Pro-Russia rebels chased from eastern Ukraine strongholds blew up three bridges leading to the regional capital of Donetsk on Monday in an apparent effort to thwart the further advance of a reinvigorated Ukrainian army.
Government troops took four key towns from the separatist rebels over the weekend, including Slovyansk, a front-line bastion of the fighting that broke out in April weeks after Russia seized and annexed Ukraine's
Russian media continue to cast the Ukrainian government's campaign to recover territory occupied by the militants as "punitive" action against Russian-speaking eastern residents who want regional authorities to have more say over their finances and foreign relations.
Ukrainian officials have proclaimed the military successes of the last few days a watershed moment in the 3-month-old conflict.
"According to our intelligence, the morale of militants is extremely low because they feel abandoned, betrayed and deceived," Interior Ministry advisor Anton Heraschenko told reporters at a briefing in Kiev, the capital. He described the government forces as bolstered by the "turning point" marked by their weekend recovery of Slovyansk, Kramatorsk, Artemivsk and Druzhkivka.
The office of President
But militants who escaped from their former strongholds before troops moved in have converged on the city of Donetsk, the capital of the heavily industrialized Donbass basin that spans eastern Ukraine between the Don and Dnieper rivers.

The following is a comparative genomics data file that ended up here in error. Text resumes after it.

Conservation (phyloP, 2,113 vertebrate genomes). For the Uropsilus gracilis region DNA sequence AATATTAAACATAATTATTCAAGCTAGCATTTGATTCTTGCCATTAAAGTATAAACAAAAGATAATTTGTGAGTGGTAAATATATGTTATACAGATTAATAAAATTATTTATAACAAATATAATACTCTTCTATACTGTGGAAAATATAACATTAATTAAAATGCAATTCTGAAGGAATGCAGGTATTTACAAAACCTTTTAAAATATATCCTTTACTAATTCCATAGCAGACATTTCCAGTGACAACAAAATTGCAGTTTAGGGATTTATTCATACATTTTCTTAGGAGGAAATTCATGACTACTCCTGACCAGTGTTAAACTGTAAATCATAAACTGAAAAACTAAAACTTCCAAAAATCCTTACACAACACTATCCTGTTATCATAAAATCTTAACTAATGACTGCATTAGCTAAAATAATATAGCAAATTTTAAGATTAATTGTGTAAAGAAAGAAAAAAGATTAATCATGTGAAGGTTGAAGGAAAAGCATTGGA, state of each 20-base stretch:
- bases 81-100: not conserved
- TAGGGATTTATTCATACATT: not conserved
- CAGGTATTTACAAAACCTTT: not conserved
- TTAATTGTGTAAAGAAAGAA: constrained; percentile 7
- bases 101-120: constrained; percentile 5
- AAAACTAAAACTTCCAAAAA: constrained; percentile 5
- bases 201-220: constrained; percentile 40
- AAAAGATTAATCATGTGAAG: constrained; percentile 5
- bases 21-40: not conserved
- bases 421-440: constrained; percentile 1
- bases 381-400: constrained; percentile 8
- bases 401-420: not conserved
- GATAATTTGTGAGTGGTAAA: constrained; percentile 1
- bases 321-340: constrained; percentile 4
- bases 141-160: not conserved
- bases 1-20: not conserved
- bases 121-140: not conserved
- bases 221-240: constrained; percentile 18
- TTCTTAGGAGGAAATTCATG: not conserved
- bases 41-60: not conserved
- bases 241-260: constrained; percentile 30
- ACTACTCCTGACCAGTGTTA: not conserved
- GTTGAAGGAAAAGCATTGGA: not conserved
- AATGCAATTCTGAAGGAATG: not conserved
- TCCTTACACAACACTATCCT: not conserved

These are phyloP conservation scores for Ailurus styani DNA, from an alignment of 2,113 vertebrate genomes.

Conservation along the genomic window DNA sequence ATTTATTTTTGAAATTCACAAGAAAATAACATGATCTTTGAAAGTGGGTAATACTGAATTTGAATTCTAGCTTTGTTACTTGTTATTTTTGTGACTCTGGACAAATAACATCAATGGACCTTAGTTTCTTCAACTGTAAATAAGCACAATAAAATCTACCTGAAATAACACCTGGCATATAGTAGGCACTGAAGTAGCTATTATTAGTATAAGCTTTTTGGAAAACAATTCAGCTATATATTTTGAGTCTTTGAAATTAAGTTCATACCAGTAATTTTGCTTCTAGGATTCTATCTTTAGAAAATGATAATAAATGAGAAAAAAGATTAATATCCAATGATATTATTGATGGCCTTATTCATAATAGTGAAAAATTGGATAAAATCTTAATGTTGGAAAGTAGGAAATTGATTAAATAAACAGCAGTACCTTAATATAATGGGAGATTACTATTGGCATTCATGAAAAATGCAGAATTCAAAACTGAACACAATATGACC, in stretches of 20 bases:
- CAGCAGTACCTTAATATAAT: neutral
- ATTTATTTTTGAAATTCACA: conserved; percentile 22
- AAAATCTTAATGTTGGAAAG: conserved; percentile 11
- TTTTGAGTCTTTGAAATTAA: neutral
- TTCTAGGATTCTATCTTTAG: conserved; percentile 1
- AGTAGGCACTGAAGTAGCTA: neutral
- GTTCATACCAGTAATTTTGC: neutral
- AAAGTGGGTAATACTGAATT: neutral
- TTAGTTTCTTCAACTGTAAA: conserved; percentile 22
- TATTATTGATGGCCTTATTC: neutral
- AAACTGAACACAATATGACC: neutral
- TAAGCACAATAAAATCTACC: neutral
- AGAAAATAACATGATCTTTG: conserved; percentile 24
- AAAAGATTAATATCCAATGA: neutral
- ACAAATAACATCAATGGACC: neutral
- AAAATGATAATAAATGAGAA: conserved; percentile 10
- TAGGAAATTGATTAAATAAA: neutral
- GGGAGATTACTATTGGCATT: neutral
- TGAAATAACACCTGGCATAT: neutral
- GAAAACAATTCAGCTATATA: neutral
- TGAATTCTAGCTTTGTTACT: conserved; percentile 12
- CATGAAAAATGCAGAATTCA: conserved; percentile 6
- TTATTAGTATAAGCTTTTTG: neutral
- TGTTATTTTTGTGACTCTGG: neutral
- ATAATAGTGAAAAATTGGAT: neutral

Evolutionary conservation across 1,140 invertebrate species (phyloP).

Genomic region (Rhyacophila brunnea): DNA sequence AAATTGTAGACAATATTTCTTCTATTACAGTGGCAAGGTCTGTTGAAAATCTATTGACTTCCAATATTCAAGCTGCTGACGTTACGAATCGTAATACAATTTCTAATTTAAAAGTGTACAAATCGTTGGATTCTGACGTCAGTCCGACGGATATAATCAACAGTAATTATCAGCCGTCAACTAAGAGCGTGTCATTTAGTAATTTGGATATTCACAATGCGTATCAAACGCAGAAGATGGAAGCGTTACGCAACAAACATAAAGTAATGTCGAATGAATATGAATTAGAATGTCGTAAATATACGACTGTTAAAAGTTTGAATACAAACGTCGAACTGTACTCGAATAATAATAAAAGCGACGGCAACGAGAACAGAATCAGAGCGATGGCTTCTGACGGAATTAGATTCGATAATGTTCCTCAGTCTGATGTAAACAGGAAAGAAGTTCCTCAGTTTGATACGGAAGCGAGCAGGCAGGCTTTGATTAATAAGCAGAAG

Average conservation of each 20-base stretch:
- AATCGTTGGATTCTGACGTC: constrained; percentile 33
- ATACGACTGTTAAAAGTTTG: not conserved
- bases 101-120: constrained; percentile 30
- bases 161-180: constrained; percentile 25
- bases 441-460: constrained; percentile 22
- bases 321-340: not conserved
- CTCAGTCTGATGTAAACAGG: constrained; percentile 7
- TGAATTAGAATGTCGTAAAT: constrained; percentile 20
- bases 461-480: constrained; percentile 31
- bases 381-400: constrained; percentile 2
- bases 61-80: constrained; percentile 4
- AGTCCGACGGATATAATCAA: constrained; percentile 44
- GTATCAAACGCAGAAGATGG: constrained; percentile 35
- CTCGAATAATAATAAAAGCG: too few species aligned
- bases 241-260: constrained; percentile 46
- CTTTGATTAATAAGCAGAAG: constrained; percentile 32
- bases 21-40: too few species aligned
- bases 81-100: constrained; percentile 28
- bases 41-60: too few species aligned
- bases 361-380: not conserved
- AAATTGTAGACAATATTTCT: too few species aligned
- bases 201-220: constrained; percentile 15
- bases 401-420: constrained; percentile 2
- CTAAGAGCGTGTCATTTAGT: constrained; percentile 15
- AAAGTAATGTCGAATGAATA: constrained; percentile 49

In an apparent effort to frustrate any government move against Donetsk, a city of 1 million residents before the conflict, the separatist gunmen blew up three key bridges, including a railroad span over the highway between Donetsk and Slovyansk. News agencies in the region said part of an 11-car freight train was left suspended on the collapsed and dangling track.
Ukrainian and Western officials have accused Russian President
On Monday, the self-proclaimed governor of the so-called Donetsk People's Republic said the rebels were gearing up to carry out a major counteroffensive. But in a veiled appeal to Putin for aid, Pavel Gubarev said the rebels were unlikely to succeed without backing from Russia, the Kyiv Post quoted him as saying in a report posted on the newspaper website.
As the rebels were regrouping in Donetsk, from which much of the civilian population has fled, Ukraine's wealthiest magnate urged both sides to refrain from damaging infrastructure that will be needed to heal the region's deep economic wounds.
"Donetsk must not be bombed. Donbass must not be bombed. Cities, towns and infrastructure must not be destroyed,"
Akhmetov, whose fortune is estimated at $11 billion, owns and operates mines, steel foundries, shipyards and other major industries in the Donbass region and has been warning for months that the conflict is destroying the economy as well as national unity.
A rebel attempt to take control of the international airport in Donetsk in May led to major fighting and closure of the vital transportation hub. Rail traffic into and out of Donetsk has been repeatedly disrupted by the clashes, thwarting reliable delivery of goods from Donbass factories and mines. Government forces have also had to locate and defuse land mines around the towns they have recovered.
While the retreating separatists are leaving paths of destruction behind them, government forces have regained control of most border crossings with Russia and are now able to prevent the influx of weapons and mercenaries, Defense Ministry spokesman Andriy Lysenko told reporters in Kiev.
Nearly 500 people have died in the fighting in eastern Ukraine, including 200-plus Ukrainian troops and dozens of civilians caught in the crossfire.